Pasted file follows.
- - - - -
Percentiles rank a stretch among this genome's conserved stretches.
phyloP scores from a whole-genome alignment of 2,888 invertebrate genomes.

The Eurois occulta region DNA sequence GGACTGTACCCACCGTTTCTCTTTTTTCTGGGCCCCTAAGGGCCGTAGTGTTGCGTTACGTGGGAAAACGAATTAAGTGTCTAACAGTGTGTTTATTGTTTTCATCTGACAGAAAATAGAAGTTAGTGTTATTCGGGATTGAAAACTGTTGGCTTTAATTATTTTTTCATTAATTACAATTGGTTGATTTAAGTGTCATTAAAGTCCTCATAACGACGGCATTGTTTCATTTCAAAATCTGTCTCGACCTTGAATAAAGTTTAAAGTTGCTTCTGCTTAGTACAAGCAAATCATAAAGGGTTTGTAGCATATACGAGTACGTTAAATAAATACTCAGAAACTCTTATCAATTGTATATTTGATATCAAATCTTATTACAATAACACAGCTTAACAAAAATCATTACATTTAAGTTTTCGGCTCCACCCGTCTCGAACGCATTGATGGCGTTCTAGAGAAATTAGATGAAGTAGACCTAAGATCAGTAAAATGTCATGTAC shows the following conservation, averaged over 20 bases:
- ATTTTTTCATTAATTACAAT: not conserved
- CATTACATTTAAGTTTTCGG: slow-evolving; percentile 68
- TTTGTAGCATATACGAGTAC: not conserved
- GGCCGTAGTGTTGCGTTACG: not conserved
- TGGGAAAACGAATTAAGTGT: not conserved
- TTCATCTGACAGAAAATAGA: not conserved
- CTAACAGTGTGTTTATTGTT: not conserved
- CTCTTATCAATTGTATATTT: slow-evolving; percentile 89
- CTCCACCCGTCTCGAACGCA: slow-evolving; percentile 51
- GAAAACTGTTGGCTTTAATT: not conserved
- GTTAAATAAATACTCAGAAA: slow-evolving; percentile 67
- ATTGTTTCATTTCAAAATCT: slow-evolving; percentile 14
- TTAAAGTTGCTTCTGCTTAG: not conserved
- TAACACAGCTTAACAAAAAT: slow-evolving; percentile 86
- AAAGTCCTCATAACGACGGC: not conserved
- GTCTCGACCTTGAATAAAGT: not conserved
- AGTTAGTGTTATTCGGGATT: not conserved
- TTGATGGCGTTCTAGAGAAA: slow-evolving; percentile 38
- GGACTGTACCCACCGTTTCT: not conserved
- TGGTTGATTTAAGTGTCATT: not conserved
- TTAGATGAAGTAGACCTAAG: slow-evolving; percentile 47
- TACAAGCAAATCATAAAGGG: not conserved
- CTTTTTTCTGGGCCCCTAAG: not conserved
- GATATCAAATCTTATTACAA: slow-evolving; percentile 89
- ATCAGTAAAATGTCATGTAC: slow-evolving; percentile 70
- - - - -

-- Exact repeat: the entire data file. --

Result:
Percentiles rank a stretch among this genome's conserved stretches.
phyloP scores from a whole-genome alignment of 2,888 invertebrate genomes.

The Eurois occulta region DNA sequence GGACTGTACCCACCGTTTCTCTTTTTTCTGGGCCCCTAAGGGCCGTAGTGTTGCGTTACGTGGGAAAACGAATTAAGTGTCTAACAGTGTGTTTATTGTTTTCATCTGACAGAAAATAGAAGTTAGTGTTATTCGGGATTGAAAACTGTTGGCTTTAATTATTTTTTCATTAATTACAATTGGTTGATTTAAGTGTCATTAAAGTCCTCATAACGACGGCATTGTTTCATTTCAAAATCTGTCTCGACCTTGAATAAAGTTTAAAGTTGCTTCTGCTTAGTACAAGCAAATCATAAAGGGTTTGTAGCATATACGAGTACGTTAAATAAATACTCAGAAACTCTTATCAATTGTATATTTGATATCAAATCTTATTACAATAACACAGCTTAACAAAAATCATTACATTTAAGTTTTCGGCTCCACCCGTCTCGAACGCATTGATGGCGTTCTAGAGAAATTAGATGAAGTAGACCTAAGATCAGTAAAATGTCATGTAC shows the following conservation, averaged over 20 bases:
- ATTTTTTCATTAATTACAAT: not conserved
- CATTACATTTAAGTTTTCGG: slow-evolving; percentile 68
- TTTGTAGCATATACGAGTAC: not conserved
- GGCCGTAGTGTTGCGTTACG: not conserved
- TGGGAAAACGAATTAAGTGT: not conserved
- TTCATCTGACAGAAAATAGA: not conserved
- CTAACAGTGTGTTTATTGTT: not conserved
- CTCTTATCAATTGTATATTT: slow-evolving; percentile 89
- CTCCACCCGTCTCGAACGCA: slow-evolving; percentile 51
- GAAAACTGTTGGCTTTAATT: not conserved
- GTTAAATAAATACTCAGAAA: slow-evolving; percentile 67
- ATTGTTTCATTTCAAAATCT: slow-evolving; percentile 14
- TTAAAGTTGCTTCTGCTTAG: not conserved
- TAACACAGCTTAACAAAAAT: slow-evolving; percentile 86
- AAAGTCCTCATAACGACGGC: not conserved
- GTCTCGACCTTGAATAAAGT: not conserved
- AGTTAGTGTTATTCGGGATT: not conserved
- TTGATGGCGTTCTAGAGAAA: slow-evolving; percentile 38
- GGACTGTACCCACCGTTTCT: not conserved
- TGGTTGATTTAAGTGTCATT: not conserved
- TTAGATGAAGTAGACCTAAG: slow-evolving; percentile 47
- TACAAGCAAATCATAAAGGG: not conserved
- CTTTTTTCTGGGCCCCTAAG: not conserved
- GATATCAAATCTTATTACAA: slow-evolving; percentile 89
- ATCAGTAAAATGTCATGTAC: slow-evolving; percentile 70